Leigh suggests reviewing processes with engineering leads and understanding their approach toward testing and development. This can help the quality engineering team understand what needs to be tested and make quality a whole process instead of leaving everything till the end. It can also help the team understand how their processes affect the overall product quality.
The product support team are usually engineers who monitor and fix defects from products already deployed. Working with the team or picking someone from the team to join the quality engineering team can help your team identify defects before the products are deployed and improve the quality of your products.
Customers expect quality products and don’t really want to be involved with the backend. Nevertheless, getting customers involved in the quality journey can ensure that your products meet their expectations and increase the product’s usability. According to Leigh, “Quality is not just a tech thing. Customers can help with usability, so they need to be involved, too.”
A common approach adopted for software testing is assigning only a tester to work with the software development team. However, it may be difficult for one person to test for everything, since testers often have limited knowledge of software development and other processes. This can affect the outcome of the quality assurance process as a whole.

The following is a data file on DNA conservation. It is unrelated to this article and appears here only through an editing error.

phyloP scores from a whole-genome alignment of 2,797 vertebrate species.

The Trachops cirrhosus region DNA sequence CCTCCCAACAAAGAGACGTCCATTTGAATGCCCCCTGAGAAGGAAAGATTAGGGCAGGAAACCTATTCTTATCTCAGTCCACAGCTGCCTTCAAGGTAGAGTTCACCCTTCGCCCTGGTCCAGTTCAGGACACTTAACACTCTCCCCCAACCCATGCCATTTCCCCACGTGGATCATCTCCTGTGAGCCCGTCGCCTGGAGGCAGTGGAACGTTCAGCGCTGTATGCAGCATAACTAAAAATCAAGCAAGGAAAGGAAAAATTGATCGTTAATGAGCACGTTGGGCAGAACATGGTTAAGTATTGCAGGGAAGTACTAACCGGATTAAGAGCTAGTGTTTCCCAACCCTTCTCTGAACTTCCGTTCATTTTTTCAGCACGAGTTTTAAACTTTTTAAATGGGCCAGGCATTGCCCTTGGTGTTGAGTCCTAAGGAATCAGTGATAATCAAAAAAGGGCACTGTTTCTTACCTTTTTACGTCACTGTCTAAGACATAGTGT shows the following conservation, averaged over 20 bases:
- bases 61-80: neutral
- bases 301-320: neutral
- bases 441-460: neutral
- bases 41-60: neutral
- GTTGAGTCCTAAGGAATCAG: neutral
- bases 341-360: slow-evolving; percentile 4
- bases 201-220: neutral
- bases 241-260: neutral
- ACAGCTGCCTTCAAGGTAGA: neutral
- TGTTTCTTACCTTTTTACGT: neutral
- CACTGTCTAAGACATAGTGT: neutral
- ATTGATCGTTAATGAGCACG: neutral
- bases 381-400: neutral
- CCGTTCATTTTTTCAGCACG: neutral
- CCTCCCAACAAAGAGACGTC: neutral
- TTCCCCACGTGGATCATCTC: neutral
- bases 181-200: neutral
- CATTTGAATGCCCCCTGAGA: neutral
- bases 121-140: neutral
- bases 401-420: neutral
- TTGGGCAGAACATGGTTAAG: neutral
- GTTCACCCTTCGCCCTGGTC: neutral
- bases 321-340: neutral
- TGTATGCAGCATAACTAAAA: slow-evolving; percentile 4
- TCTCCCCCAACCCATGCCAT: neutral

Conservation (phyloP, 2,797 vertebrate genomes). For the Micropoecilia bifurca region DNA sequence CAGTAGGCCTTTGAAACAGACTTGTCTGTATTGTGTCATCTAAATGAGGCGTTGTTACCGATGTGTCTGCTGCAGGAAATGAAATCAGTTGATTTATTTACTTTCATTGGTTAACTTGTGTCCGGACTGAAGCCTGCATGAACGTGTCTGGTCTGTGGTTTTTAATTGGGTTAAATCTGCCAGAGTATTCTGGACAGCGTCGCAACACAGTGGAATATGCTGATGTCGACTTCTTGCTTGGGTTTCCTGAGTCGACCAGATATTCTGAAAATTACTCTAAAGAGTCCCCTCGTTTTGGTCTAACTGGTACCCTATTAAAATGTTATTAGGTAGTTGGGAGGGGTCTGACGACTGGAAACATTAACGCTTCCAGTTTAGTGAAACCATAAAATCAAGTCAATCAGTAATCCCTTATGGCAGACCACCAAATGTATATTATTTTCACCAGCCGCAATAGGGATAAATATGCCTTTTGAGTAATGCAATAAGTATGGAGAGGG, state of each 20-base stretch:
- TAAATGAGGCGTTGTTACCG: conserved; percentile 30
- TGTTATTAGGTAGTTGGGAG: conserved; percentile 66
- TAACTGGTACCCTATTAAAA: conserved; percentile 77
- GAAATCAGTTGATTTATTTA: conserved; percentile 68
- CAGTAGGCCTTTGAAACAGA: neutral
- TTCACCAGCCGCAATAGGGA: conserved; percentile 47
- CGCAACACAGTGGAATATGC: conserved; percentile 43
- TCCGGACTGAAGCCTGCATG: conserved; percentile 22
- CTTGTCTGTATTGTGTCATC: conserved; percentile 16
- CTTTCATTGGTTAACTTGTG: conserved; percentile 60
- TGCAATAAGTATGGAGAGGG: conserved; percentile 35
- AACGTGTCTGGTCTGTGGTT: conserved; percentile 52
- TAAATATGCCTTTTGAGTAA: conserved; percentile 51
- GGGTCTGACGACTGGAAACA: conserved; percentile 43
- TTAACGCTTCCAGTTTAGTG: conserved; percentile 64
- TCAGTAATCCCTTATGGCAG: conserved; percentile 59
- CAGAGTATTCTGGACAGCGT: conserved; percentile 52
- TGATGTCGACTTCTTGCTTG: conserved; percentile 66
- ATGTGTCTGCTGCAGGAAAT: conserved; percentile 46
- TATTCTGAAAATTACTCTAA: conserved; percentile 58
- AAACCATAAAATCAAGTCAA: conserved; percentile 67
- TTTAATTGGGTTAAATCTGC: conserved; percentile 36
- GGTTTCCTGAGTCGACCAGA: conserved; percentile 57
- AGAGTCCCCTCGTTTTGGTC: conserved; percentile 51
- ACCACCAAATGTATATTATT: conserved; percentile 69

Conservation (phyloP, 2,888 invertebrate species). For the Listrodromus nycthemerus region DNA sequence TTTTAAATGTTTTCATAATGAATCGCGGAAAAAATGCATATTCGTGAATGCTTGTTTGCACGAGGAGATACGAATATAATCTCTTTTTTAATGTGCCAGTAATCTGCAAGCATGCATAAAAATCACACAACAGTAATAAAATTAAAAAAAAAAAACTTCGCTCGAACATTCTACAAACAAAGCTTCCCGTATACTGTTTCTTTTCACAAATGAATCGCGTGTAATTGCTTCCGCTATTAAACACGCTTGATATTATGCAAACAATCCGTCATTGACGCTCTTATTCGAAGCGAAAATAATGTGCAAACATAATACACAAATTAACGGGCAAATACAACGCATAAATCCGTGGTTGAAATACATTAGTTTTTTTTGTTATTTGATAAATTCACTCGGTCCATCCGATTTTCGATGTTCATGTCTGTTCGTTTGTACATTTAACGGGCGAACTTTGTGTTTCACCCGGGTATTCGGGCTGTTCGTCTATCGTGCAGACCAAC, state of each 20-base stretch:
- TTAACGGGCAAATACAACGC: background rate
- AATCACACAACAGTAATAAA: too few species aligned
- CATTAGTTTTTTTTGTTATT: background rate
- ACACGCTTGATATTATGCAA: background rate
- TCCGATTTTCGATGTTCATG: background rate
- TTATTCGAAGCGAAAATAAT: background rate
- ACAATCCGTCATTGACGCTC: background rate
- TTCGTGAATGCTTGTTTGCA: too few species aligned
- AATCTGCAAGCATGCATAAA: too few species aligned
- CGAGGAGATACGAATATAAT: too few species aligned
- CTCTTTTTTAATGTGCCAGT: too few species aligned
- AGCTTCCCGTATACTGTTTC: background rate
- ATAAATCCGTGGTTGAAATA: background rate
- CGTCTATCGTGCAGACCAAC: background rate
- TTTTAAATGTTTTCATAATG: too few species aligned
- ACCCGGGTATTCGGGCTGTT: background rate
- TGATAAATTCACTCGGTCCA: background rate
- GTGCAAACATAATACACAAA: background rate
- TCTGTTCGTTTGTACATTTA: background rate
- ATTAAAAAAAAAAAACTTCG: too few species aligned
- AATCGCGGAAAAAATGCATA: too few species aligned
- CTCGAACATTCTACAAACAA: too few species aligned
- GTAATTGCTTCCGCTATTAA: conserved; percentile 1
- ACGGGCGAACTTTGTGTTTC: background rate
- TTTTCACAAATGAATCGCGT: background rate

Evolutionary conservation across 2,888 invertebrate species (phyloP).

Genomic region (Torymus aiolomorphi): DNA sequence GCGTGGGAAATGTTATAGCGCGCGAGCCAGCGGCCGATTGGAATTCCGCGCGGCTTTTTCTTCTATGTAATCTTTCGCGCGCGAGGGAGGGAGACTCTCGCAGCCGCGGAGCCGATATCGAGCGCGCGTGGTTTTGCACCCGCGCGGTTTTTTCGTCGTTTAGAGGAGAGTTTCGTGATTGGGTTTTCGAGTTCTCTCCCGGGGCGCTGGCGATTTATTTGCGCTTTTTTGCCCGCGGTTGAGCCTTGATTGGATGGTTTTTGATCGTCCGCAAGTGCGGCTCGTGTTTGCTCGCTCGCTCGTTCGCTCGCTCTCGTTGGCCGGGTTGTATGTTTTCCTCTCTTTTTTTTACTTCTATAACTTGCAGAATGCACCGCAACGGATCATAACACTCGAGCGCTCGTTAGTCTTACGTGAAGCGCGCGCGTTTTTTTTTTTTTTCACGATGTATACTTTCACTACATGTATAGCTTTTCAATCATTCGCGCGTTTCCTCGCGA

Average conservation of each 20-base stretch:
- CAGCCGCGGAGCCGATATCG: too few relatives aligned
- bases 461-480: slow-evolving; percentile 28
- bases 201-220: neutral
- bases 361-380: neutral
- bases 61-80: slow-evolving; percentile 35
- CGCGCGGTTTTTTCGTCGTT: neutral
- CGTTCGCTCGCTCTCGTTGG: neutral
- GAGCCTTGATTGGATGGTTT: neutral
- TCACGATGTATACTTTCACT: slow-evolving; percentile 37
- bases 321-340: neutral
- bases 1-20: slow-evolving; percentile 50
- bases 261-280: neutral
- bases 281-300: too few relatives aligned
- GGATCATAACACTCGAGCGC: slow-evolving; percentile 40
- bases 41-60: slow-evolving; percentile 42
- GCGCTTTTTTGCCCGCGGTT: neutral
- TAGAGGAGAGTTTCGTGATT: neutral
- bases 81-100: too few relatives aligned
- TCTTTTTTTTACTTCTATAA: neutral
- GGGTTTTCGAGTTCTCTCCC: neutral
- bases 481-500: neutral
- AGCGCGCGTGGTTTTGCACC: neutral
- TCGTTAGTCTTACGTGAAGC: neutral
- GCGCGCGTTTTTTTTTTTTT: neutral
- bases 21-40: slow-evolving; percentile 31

Leigh recommends training testers to have a broader understanding of the software development process and different testing parameters while also training them toward becoming specialists in one or more testing parameters. This way, they would be able to engage other team members in the testing process.
Everyone has a part to play in delivering quality products with minimal flaws. The way Leigh puts it, “Quality is everyone’s responsibility, as everyone cares about onboarding and offboarding.”
The software team has to write good code, and the users and customers have to define the product requirements clearly to avoid errors. Hence, everyone needs to own the software and be accountable for its quality. By doing so, you can get maximum participation from all stakeholders and define quality processes for each team.